However, the enrichment of heterochromatic marks and the associated recombination suppression at pericentromeric and peritelomeric regions are of Mb scale. With the much smaller footprint of enrichment of repressive epigenetic marks, it is still an open question whether a silenced euchromatic TE is sufficient to suppress recombination and alter the recombination landscape. Some evidence suggests that recombination can be suppressed by the presence of repressive marks at a much smaller scale than that of constitutive heterochromatin. For instance, de novo DNA methylation of a 7.5 kb nonrepetitive region in fungus results in over a hundred-fold reduction in cross-over frequency [99]. In mice, recombination of a transgene targeted by the V(D)J recombinase is also inhibited by ectopic DNA methylation [100]. In addition, it was observed that the recombination rate in an intergenic, nonrepetitive sequence was reduced by the insertion of a TE in maize [101,102], and TEs’ epigenetic effect is a tentative explanation. Other evidence comes from studies that experimentally manipulated the chromatin states of TEs. Loss of DNA methylation at TEs leads to an elevated number of DSBs forming inside TEs in mouse meiotic cells [103]. Increased Spo11 occupancy at TEs is also observed in A. thaliana DNA methylation mutants, although this effect is restricted to a subset of TEs [92]. These observations suggest that TE-induced enrichment of repressive epigenetic marks, even at a kb scale, can potentially modify local recombination rates.

Recombination plays a crucial role in genome evolution. It influences the efficacy of both positive and negative selection, significantly shaping genome-wide patterns of genetic variation and adaptive evolution [104]. Within euchromatic genomes, recombination rates fluctuate along chromosomes [105108] and the epigenetic effects of TEs could be an important contributor to such patterns. It is worth noting that there is a great variability in the insertion positions of TEs not only between species [76,77] but also within populations. In fact, the majority (more than 90%) of the TEs that are inserted at a specific genomic location are not present in all individuals in both animal [109112] and plant [37,38,113,114] populations. Although generally selected against, deleterious TEs could persist in host populations for an appreciable amount of time (e.g., [115,116]). If the magnitude of TEs' suppressing effects on recombination is at a similar order of magnitude to other evolutionary processes (e.g., selection), the prevalent polymorphic TEs may result in varying recombination landscapes that could profoundly shape genome evolution within and between species, which is a hypothesis worthy of further investigation.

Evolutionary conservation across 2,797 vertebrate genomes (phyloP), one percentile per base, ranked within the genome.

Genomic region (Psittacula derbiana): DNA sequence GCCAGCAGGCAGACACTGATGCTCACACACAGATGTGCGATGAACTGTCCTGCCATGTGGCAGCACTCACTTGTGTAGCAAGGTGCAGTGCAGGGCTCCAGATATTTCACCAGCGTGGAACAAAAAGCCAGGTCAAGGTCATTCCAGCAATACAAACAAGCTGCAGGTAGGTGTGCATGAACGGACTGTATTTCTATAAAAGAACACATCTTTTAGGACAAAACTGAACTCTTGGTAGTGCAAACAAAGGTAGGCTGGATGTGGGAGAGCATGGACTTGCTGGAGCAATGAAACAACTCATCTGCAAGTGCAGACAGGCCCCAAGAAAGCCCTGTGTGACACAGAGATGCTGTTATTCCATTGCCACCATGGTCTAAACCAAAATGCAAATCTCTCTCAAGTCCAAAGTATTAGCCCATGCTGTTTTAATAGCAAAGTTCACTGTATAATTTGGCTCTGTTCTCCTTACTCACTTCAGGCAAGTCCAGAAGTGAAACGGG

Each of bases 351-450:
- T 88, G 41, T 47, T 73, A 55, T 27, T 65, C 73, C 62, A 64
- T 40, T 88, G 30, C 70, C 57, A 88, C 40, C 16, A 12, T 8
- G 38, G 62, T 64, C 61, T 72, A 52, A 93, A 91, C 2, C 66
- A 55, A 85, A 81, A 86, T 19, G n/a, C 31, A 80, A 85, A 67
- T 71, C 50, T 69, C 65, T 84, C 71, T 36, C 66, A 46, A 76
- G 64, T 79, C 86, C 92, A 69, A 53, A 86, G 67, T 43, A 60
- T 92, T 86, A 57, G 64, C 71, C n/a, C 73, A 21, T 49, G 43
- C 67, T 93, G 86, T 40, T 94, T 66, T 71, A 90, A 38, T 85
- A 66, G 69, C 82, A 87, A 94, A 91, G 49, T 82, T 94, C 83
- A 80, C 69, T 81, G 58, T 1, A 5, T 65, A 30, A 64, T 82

Evolution of the epigenetic effects of TEs

Host-directed silencing of TEs reduces TEs’ selfish replication, minimizes the harmful impacts of TEs, and ultimately benefits hosts. However, such silencing also triggers inadvertent and harmful spreading of repressive marks from TEs. In other words, TEs are deleterious because of host silencing mechanisms evolved to reduce TEs’ detrimental impacts. Then, why have organisms failed to curb the associated spreading effects?